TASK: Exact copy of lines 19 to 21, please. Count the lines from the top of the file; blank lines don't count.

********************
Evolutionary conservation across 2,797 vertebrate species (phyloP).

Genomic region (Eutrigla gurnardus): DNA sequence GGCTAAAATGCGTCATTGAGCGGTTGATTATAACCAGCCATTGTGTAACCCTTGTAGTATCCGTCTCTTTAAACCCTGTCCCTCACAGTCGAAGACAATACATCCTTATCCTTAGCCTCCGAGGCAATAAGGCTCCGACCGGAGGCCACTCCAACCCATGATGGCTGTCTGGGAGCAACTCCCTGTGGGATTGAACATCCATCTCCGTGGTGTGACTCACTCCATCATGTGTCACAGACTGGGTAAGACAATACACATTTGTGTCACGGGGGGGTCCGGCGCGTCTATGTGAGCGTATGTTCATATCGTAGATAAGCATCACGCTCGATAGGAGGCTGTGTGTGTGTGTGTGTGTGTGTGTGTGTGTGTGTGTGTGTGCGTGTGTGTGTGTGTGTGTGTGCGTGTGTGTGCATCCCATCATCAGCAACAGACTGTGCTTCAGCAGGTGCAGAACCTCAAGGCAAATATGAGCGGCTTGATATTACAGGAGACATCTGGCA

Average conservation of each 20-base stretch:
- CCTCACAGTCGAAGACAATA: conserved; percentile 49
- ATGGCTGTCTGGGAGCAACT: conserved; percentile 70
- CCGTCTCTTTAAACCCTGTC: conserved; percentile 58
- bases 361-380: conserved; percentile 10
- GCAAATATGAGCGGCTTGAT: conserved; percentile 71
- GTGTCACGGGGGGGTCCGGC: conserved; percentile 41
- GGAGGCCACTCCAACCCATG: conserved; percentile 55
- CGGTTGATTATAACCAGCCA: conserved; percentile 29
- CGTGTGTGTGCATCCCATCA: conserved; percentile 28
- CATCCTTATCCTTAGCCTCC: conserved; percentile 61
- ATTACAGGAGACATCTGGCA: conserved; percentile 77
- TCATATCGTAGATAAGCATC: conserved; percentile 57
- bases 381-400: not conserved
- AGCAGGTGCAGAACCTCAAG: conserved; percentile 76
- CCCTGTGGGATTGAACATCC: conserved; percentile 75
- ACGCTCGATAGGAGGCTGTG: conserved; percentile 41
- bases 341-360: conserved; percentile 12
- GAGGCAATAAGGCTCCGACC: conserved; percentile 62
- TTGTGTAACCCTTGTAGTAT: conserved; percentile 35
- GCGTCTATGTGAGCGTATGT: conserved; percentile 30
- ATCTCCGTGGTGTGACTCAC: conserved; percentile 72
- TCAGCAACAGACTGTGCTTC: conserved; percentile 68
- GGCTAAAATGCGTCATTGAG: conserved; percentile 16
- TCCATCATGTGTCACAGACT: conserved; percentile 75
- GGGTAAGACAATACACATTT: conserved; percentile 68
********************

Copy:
- ACGCTCGATAGGAGGCTGTG: conserved; percentile 41
- bases 341-360: conserved; percentile 12
- GAGGCAATAAGGCTCCGACC: conserved; percentile 62